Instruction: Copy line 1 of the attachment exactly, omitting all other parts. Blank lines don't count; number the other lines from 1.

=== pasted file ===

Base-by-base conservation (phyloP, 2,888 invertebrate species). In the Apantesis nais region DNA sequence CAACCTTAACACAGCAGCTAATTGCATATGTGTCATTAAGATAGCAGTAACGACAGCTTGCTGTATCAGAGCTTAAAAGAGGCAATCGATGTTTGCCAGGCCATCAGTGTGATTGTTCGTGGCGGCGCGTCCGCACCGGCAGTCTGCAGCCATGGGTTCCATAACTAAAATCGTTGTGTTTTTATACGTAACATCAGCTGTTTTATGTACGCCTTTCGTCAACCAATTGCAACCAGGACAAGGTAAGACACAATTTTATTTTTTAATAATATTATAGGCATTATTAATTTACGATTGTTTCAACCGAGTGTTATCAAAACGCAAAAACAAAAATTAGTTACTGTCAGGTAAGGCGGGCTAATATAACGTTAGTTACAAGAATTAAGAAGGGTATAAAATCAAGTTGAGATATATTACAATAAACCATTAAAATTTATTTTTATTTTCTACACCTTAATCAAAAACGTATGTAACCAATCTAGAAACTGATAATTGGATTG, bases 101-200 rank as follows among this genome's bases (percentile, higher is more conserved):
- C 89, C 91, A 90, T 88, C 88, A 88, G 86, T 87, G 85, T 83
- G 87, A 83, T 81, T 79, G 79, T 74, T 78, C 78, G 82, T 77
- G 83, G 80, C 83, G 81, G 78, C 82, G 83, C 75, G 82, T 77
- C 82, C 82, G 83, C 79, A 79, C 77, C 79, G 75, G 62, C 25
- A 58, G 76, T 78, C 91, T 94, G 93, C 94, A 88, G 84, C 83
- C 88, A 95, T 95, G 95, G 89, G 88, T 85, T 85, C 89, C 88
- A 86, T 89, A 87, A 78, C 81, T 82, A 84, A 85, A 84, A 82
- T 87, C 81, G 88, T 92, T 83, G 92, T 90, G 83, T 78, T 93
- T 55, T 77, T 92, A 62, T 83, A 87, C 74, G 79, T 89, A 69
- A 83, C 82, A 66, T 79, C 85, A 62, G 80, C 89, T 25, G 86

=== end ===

Base-by-base conservation (phyloP, 2,888 invertebrate species). In the Apantesis nais region DNA sequence CAACCTTAACACAGCAGCTAATTGCATATGTGTCATTAAGATAGCAGTAACGACAGCTTGCTGTATCAGAGCTTAAAAGAGGCAATCGATGTTTGCCAGGCCATCAGTGTGATTGTTCGTGGCGGCGCGTCCGCACCGGCAGTCTGCAGCCATGGGTTCCATAACTAAAATCGTTGTGTTTTTATACGTAACATCAGCTGTTTTATGTACGCCTTTCGTCAACCAATTGCAACCAGGACAAGGTAAGACACAATTTTATTTTTTAATAATATTATAGGCATTATTAATTTACGATTGTTTCAACCGAGTGTTATCAAAACGCAAAAACAAAAATTAGTTACTGTCAGGTAAGGCGGGCTAATATAACGTTAGTTACAAGAATTAAGAAGGGTATAAAATCAAGTTGAGATATATTACAATAAACCATTAAAATTTATTTTTATTTTCTACACCTTAATCAAAAACGTATGTAACCAATCTAGAAACTGATAATTGGATTG, bases 101-200 rank as follows among this genome's bases (percentile, higher is more conserved):